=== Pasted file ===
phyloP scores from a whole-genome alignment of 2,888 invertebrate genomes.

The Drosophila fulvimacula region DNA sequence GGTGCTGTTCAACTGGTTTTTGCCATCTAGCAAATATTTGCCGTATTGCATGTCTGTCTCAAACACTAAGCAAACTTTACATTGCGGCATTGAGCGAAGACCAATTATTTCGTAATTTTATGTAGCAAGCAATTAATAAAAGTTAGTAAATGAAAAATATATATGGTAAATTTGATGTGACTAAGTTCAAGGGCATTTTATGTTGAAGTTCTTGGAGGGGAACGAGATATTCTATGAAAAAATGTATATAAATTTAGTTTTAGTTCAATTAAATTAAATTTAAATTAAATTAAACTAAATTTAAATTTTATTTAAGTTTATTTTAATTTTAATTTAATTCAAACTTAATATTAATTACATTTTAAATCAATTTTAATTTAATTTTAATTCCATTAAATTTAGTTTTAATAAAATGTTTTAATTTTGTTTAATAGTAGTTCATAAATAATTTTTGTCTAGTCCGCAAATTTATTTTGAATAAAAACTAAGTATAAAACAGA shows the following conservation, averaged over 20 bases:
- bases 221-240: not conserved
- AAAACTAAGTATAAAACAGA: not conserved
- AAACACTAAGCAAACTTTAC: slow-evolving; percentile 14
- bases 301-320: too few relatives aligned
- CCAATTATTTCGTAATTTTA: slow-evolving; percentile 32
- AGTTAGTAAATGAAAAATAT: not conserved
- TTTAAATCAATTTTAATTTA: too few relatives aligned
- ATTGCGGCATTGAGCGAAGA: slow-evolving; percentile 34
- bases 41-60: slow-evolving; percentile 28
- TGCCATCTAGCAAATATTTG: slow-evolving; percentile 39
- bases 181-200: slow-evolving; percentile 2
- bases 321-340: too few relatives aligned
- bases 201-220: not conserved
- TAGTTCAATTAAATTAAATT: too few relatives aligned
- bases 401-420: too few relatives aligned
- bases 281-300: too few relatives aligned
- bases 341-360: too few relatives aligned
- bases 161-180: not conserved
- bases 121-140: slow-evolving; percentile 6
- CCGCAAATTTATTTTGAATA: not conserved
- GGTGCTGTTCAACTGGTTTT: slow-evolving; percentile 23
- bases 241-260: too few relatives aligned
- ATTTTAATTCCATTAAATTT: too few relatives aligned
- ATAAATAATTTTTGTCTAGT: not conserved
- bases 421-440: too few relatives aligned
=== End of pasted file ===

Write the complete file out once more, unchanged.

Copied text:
phyloP scores from a whole-genome alignment of 2,888 invertebrate genomes.

The Drosophila fulvimacula region DNA sequence GGTGCTGTTCAACTGGTTTTTGCCATCTAGCAAATATTTGCCGTATTGCATGTCTGTCTCAAACACTAAGCAAACTTTACATTGCGGCATTGAGCGAAGACCAATTATTTCGTAATTTTATGTAGCAAGCAATTAATAAAAGTTAGTAAATGAAAAATATATATGGTAAATTTGATGTGACTAAGTTCAAGGGCATTTTATGTTGAAGTTCTTGGAGGGGAACGAGATATTCTATGAAAAAATGTATATAAATTTAGTTTTAGTTCAATTAAATTAAATTTAAATTAAATTAAACTAAATTTAAATTTTATTTAAGTTTATTTTAATTTTAATTTAATTCAAACTTAATATTAATTACATTTTAAATCAATTTTAATTTAATTTTAATTCCATTAAATTTAGTTTTAATAAAATGTTTTAATTTTGTTTAATAGTAGTTCATAAATAATTTTTGTCTAGTCCGCAAATTTATTTTGAATAAAAACTAAGTATAAAACAGA shows the following conservation, averaged over 20 bases:
- bases 221-240: not conserved
- AAAACTAAGTATAAAACAGA: not conserved
- AAACACTAAGCAAACTTTAC: slow-evolving; percentile 14
- bases 301-320: too few relatives aligned
- CCAATTATTTCGTAATTTTA: slow-evolving; percentile 32
- AGTTAGTAAATGAAAAATAT: not conserved
- TTTAAATCAATTTTAATTTA: too few relatives aligned
- ATTGCGGCATTGAGCGAAGA: slow-evolving; percentile 34
- bases 41-60: slow-evolving; percentile 28
- TGCCATCTAGCAAATATTTG: slow-evolving; percentile 39
- bases 181-200: slow-evolving; percentile 2
- bases 321-340: too few relatives aligned
- bases 201-220: not conserved
- TAGTTCAATTAAATTAAATT: too few relatives aligned
- bases 401-420: too few relatives aligned
- bases 281-300: too few relatives aligned
- bases 341-360: too few relatives aligned
- bases 161-180: not conserved
- bases 121-140: slow-evolving; percentile 6
- CCGCAAATTTATTTTGAATA: not conserved
- GGTGCTGTTCAACTGGTTTT: slow-evolving; percentile 23
- bases 241-260: too few relatives aligned
- ATTTTAATTCCATTAAATTT: too few relatives aligned
- ATAAATAATTTTTGTCTAGT: not conserved
- bases 421-440: too few relatives aligned